Career Advancement for Investment Bankers
One of the key roles of an investment banker is underwriting, which connects businesses with sources of funding for daily operations or expansion. Investment bankers also guide businesses through the legal and financial requirements of initial public offerings (IPOs) and provide vital assistance during mergers and acquisitions. Investment bankers have a bachelor's degree in finance or some related field, as well as intensive training and licensing with the Financial Industry Regulatory Authority (FINRA). Investment banker is often the first rung in a career ladder that, with additional education and experience, can step up to financial analyst, financial manager, and chief financial officer.
|Job Title||Mean Annual Salary (2018)*||Job Growth (2016-26)*||Qualifications|
|Financial Analyst||$100,990||11%||CFA or similar certification|
|Financial Manager||$146,830||19%||5+ years of experience in a finance-related field|
|Chief Financial Officer||$200,140 (chief executives)||8% (top executives)||Master of Business Administration (MBA) or similar|
Source: *U.S. Bureau of Labor Statistics (BLS)
Through experience and a series of exams, an investment banker can move up to the position of financial analyst. Financial analysts are corporate investment advisors; they track market trends in order to provide a business or corporation with sound investment advice. Financial analysts usually specialize in either the buy-side or sell-side of investment analysis. Common employers include banks, insurance companies, and securities firms. There are generally no additional degree requirements for an investment banker seeking a financial analyst position. However, a Chartered Financial Analyst (CFA) or similar certification is recommended.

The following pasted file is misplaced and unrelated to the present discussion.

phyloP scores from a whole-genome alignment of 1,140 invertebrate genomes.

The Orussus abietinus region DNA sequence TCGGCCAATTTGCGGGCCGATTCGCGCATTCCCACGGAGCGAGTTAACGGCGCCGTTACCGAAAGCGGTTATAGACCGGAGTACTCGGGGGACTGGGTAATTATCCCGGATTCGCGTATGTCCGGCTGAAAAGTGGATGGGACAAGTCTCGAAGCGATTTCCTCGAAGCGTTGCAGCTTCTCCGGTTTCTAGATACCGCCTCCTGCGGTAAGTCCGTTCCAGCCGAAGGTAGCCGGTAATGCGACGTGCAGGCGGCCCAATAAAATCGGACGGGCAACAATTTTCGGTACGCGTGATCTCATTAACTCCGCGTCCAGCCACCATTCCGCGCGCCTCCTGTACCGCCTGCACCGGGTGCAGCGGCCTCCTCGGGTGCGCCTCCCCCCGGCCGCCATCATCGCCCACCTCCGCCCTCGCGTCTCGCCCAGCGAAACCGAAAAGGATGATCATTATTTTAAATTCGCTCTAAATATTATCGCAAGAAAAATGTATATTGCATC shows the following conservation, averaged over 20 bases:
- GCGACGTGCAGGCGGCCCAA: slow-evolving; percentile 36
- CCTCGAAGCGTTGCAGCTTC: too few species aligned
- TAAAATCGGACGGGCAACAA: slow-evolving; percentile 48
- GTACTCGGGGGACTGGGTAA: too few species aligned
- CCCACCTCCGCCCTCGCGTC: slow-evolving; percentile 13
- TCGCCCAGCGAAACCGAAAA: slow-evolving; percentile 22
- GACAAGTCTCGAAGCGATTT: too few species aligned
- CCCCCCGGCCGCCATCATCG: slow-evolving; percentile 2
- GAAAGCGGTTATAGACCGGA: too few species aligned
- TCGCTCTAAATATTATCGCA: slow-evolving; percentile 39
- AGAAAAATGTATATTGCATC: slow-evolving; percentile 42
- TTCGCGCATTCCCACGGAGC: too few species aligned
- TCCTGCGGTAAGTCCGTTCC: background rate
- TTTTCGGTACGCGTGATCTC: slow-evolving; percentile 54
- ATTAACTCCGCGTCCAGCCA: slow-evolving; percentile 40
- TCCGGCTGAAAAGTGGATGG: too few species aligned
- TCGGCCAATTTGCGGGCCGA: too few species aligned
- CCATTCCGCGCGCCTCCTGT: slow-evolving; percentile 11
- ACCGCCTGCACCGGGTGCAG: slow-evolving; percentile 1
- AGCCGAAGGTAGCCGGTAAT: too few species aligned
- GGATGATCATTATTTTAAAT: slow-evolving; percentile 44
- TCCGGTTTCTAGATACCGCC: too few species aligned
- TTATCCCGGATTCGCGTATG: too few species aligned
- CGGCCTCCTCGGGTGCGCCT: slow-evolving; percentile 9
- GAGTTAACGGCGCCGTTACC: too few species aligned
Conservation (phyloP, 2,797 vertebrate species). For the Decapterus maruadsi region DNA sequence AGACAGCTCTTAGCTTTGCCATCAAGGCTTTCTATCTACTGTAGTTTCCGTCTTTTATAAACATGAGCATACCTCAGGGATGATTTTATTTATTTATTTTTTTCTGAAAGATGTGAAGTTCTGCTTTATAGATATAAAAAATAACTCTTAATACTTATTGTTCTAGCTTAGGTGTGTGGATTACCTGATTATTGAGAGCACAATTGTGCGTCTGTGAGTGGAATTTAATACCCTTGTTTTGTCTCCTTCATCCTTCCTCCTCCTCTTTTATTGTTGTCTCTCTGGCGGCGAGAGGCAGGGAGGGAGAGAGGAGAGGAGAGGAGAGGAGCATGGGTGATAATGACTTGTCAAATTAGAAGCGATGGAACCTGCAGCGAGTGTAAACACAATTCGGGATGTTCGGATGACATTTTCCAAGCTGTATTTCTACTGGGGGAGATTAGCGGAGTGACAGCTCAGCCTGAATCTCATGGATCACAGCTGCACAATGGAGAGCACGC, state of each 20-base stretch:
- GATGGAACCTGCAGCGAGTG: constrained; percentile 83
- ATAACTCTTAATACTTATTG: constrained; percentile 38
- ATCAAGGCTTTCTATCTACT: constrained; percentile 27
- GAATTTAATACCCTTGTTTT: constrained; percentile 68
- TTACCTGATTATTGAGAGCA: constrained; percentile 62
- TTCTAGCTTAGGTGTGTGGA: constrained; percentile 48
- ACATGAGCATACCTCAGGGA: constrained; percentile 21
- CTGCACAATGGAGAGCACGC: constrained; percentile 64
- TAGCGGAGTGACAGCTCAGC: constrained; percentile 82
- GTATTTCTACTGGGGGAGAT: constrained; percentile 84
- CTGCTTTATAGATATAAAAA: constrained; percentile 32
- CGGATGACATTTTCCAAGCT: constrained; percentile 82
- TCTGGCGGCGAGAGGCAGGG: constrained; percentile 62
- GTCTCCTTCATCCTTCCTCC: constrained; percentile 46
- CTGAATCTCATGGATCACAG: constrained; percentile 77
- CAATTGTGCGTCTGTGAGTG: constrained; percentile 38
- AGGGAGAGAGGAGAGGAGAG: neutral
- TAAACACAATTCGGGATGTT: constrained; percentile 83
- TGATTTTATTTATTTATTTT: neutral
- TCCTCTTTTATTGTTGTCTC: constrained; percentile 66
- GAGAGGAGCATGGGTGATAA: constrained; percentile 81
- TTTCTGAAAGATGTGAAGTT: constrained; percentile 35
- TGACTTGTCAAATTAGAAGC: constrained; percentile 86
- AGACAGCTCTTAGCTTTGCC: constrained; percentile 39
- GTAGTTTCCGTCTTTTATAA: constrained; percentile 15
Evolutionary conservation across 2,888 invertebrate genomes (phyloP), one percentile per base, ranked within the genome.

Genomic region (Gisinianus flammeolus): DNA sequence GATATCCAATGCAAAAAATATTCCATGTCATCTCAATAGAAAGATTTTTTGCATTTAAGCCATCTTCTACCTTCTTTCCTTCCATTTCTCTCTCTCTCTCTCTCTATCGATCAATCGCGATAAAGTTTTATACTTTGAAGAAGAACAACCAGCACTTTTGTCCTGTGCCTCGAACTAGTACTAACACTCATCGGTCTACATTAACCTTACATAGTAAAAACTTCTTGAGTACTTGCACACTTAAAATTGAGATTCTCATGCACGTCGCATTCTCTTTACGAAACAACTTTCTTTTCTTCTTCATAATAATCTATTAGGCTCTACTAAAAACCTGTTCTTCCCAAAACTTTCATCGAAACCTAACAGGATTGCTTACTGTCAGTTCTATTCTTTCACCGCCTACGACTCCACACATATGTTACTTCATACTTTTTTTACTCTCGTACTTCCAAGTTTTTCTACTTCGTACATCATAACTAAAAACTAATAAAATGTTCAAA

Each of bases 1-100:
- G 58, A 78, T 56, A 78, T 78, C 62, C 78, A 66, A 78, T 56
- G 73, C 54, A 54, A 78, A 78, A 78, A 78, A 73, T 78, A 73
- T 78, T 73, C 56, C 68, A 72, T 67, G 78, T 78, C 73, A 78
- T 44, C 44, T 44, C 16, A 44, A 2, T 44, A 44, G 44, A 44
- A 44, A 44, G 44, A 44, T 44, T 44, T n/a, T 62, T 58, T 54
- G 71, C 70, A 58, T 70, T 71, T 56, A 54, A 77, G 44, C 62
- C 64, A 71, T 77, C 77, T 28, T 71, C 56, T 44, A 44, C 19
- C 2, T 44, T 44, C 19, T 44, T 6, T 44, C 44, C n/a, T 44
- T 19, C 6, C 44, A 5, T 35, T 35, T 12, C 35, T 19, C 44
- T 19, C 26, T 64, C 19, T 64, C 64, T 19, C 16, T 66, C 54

A career rung after financial analyst is that of financial manager. Financial managers are advisors to other business managers and executives, providing guidance on investments, budgeting, profit expansion, and the company's overall financial health. Financial managers must also be experts in taxes, regulation, and other financial restrictions within their specific industry. A minimum of five years of experience is necessary to reach this next step. In this competitive field, many employers seek candidates with a master's degree in finance (or a related field). Though not necessarily required, applicants with an active CFA or similar certification may set themselves apart from the competition.
Chief Financial Officer
An experienced financial manager with proven leadership, analysis, networking, and strategic thinking skills could step up into the role of chief financial officer (CFO). A CFO heads a corporation's finance team, overseeing reports, investments, compliance issues, and more. A CFO also works hand-in-hand with other top executives to develop company-wide strategies and policies. Successful CFOs are motivational team leaders. They also adapt effectively to changes in regulations, technology, and market trends. A master's degree in business, finance, or a similar field, is recommended. Some potential CFOs also earn a Certified Public Accountant (CPA) certification.